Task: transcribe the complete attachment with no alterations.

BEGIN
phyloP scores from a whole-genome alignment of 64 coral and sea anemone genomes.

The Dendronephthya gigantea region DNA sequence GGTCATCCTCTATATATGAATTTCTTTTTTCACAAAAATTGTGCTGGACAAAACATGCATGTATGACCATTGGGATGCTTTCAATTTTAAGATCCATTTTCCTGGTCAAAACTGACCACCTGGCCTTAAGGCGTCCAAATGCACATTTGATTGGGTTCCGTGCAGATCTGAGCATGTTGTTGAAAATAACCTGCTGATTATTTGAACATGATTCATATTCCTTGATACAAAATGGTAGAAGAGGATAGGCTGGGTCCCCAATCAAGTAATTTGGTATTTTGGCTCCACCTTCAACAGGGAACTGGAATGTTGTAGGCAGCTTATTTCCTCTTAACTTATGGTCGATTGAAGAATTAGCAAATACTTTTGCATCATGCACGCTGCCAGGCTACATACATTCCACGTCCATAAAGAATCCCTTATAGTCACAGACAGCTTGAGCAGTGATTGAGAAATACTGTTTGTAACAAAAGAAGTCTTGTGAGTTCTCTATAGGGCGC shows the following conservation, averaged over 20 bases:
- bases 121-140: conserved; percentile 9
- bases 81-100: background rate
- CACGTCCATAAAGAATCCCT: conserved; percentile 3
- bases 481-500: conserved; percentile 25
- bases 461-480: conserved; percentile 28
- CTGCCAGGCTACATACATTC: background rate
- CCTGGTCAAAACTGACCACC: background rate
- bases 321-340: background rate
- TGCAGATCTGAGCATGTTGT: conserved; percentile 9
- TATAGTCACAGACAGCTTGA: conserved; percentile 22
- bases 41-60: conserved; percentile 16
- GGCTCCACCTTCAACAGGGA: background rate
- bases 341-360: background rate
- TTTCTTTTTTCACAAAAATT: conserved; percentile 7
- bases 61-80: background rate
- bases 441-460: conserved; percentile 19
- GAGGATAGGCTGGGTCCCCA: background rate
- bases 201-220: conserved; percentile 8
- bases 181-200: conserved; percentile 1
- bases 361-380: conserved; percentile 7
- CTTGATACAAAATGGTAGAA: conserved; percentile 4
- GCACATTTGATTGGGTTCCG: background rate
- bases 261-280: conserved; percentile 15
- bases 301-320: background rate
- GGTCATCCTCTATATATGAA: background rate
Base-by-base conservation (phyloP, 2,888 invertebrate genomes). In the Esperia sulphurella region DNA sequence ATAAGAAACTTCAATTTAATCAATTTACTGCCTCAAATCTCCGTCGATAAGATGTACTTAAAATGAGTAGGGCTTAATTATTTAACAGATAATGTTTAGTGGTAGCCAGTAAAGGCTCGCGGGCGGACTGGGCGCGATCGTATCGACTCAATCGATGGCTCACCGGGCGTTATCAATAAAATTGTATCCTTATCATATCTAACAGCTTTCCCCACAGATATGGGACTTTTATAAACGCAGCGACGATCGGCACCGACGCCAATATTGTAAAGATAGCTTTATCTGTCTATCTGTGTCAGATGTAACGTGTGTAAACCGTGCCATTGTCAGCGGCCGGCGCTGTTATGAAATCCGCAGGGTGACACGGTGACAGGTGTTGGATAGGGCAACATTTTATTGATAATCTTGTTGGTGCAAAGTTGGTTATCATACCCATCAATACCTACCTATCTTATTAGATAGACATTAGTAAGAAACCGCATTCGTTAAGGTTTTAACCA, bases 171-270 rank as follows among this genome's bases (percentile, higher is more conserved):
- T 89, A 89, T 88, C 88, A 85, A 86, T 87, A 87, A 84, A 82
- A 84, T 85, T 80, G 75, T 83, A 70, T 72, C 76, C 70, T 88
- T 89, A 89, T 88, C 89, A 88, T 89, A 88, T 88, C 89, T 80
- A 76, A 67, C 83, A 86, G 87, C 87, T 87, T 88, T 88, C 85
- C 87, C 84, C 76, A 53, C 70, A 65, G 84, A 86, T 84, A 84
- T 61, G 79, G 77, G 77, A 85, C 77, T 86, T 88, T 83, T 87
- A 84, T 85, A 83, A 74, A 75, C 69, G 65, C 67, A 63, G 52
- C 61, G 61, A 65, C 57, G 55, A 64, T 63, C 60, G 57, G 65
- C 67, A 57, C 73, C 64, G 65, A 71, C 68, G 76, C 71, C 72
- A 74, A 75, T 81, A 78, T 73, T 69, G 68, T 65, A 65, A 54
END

phyloP scores from a whole-genome alignment of 64 coral and sea anemone genomes.

The Dendronephthya gigantea region DNA sequence GGTCATCCTCTATATATGAATTTCTTTTTTCACAAAAATTGTGCTGGACAAAACATGCATGTATGACCATTGGGATGCTTTCAATTTTAAGATCCATTTTCCTGGTCAAAACTGACCACCTGGCCTTAAGGCGTCCAAATGCACATTTGATTGGGTTCCGTGCAGATCTGAGCATGTTGTTGAAAATAACCTGCTGATTATTTGAACATGATTCATATTCCTTGATACAAAATGGTAGAAGAGGATAGGCTGGGTCCCCAATCAAGTAATTTGGTATTTTGGCTCCACCTTCAACAGGGAACTGGAATGTTGTAGGCAGCTTATTTCCTCTTAACTTATGGTCGATTGAAGAATTAGCAAATACTTTTGCATCATGCACGCTGCCAGGCTACATACATTCCACGTCCATAAAGAATCCCTTATAGTCACAGACAGCTTGAGCAGTGATTGAGAAATACTGTTTGTAACAAAAGAAGTCTTGTGAGTTCTCTATAGGGCGC shows the following conservation, averaged over 20 bases:
- bases 121-140: conserved; percentile 9
- bases 81-100: background rate
- CACGTCCATAAAGAATCCCT: conserved; percentile 3
- bases 481-500: conserved; percentile 25
- bases 461-480: conserved; percentile 28
- CTGCCAGGCTACATACATTC: background rate
- CCTGGTCAAAACTGACCACC: background rate
- bases 321-340: background rate
- TGCAGATCTGAGCATGTTGT: conserved; percentile 9
- TATAGTCACAGACAGCTTGA: conserved; percentile 22
- bases 41-60: conserved; percentile 16
- GGCTCCACCTTCAACAGGGA: background rate
- bases 341-360: background rate
- TTTCTTTTTTCACAAAAATT: conserved; percentile 7
- bases 61-80: background rate
- bases 441-460: conserved; percentile 19
- GAGGATAGGCTGGGTCCCCA: background rate
- bases 201-220: conserved; percentile 8
- bases 181-200: conserved; percentile 1
- bases 361-380: conserved; percentile 7
- CTTGATACAAAATGGTAGAA: conserved; percentile 4
- GCACATTTGATTGGGTTCCG: background rate
- bases 261-280: conserved; percentile 15
- bases 301-320: background rate
- GGTCATCCTCTATATATGAA: background rate
Base-by-base conservation (phyloP, 2,888 invertebrate genomes). In the Esperia sulphurella region DNA sequence ATAAGAAACTTCAATTTAATCAATTTACTGCCTCAAATCTCCGTCGATAAGATGTACTTAAAATGAGTAGGGCTTAATTATTTAACAGATAATGTTTAGTGGTAGCCAGTAAAGGCTCGCGGGCGGACTGGGCGCGATCGTATCGACTCAATCGATGGCTCACCGGGCGTTATCAATAAAATTGTATCCTTATCATATCTAACAGCTTTCCCCACAGATATGGGACTTTTATAAACGCAGCGACGATCGGCACCGACGCCAATATTGTAAAGATAGCTTTATCTGTCTATCTGTGTCAGATGTAACGTGTGTAAACCGTGCCATTGTCAGCGGCCGGCGCTGTTATGAAATCCGCAGGGTGACACGGTGACAGGTGTTGGATAGGGCAACATTTTATTGATAATCTTGTTGGTGCAAAGTTGGTTATCATACCCATCAATACCTACCTATCTTATTAGATAGACATTAGTAAGAAACCGCATTCGTTAAGGTTTTAACCA, bases 171-270 rank as follows among this genome's bases (percentile, higher is more conserved):
- T 89, A 89, T 88, C 88, A 85, A 86, T 87, A 87, A 84, A 82
- A 84, T 85, T 80, G 75, T 83, A 70, T 72, C 76, C 70, T 88
- T 89, A 89, T 88, C 89, A 88, T 89, A 88, T 88, C 89, T 80
- A 76, A 67, C 83, A 86, G 87, C 87, T 87, T 88, T 88, C 85
- C 87, C 84, C 76, A 53, C 70, A 65, G 84, A 86, T 84, A 84
- T 61, G 79, G 77, G 77, A 85, C 77, T 86, T 88, T 83, T 87
- A 84, T 85, A 83, A 74, A 75, C 69, G 65, C 67, A 63, G 52
- C 61, G 61, A 65, C 57, G 55, A 64, T 63, C 60, G 57, G 65
- C 67, A 57, C 73, C 64, G 65, A 71, C 68, G 76, C 71, C 72
- A 74, A 75, T 81, A 78, T 73, T 69, G 68, T 65, A 65, A 54